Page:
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Athlete’s foot affects about one in five people, according to certain studies cited by WebMD. Luckily, it’s a very treatable condition, but that doesn’t mean it’s pleasant to endure. In fact, it can be quite detrimental to a person’s performance both on and off the sports field.

Though technically a fungal infection (known medically as tinea pedis, “ringworm of the foot”), athlete’s foot can at first just appear as incredibly dry skin, though if left unchecked, it could leave to a number of more severe foot problems, like burning pain and oozing blisters. So, what causes this unfortunate condition in the first place?

  • Tight shoes: Any piece of footwear that squeezes toes together can help cause athlete’s foot, and plastic shoes tend to be the worst offenders, because of how they trap moisture near your feet.
  • Sweating: Really, any lingering moisture inside your socks or shoes will up your risk of developing athlete’s foot symptoms.
  • Direct contact: Though you’re probably not often touching your teammates’ feet, the infection can be spread in locker rooms through either accidental contact or…
  • Indirect contact: A surface that’s been infected in a locker room (like a sock, a towel or even a bathmat) can also transmit the fungus to you.

If you’ve ever endured athlete’s foot, you understand how uncomfortable and painful it can be. As we mentioned above, the symptoms aren’t permanent, but they can still be a nuisance to deal with. In order to avoid this kind of foot pain whether you’re trying out for varsity or simply tossing the pigskin in the backyard, here’s what should you do:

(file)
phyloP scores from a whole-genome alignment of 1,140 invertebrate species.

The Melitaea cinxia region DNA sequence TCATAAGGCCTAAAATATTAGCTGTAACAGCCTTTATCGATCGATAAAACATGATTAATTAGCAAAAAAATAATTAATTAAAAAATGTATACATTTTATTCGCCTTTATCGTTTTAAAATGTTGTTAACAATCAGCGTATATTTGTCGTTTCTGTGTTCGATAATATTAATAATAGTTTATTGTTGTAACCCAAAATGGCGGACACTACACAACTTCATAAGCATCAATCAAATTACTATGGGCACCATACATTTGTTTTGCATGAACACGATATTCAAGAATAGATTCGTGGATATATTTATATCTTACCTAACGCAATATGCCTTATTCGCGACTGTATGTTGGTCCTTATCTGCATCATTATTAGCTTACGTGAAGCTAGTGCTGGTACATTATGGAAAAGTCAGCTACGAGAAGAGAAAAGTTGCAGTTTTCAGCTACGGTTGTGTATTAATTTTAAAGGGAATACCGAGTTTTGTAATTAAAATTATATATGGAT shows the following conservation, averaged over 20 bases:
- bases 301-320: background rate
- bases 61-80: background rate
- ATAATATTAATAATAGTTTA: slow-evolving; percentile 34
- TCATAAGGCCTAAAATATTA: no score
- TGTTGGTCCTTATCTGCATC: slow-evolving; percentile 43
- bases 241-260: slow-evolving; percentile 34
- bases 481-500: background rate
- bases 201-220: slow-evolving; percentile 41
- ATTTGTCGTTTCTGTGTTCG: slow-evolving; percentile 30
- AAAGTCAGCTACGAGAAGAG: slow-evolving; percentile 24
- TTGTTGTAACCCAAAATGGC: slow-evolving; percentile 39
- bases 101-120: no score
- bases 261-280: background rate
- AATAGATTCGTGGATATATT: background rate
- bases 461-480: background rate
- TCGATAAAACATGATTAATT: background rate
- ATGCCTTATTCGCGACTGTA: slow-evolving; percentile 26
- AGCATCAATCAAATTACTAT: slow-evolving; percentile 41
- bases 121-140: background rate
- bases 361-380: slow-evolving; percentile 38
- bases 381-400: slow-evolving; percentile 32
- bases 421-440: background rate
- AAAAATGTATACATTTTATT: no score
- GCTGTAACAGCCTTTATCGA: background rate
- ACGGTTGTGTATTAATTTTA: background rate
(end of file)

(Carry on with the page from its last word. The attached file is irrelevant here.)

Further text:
Keep your feet dry.
After the game, it’s important to let your feet air out. Keeping moisture trapped between your toes is one of the ways athlete’s foot can get started in the first place, so try to avoid keeping your toes cooped up for too long. Along those same lines, changing your socks often (even in the middle of a game) can do wonders for general cleanliness.

Wear ventilated shoes.
Because athlete’s foot causes foot pain, it’s important to invest in shoes that feel as comfortable as possible. But even above comfort, ventilation should be your number-one priority when it comes to footwear. More airflow means less moisture for your feet, and that’s good news for trying to ward off infections and harmful fungi.

Protect yourself.
It’s not just the sports field you have to worry about — it’s the locker room, too. Invest in a good pair of sandals or shower shoes to wear when you’re rinsing off after the game, and do the same thing at public pools and fitness centers. Plus, it’s a good idea to pick up some powder (anti-fungal is best) to apply after every shower, to treat your skin.

For more information on lingering foot pain, athlete’s foot treatment and general infection prevention, find a podiatrist near you who can answer your questions.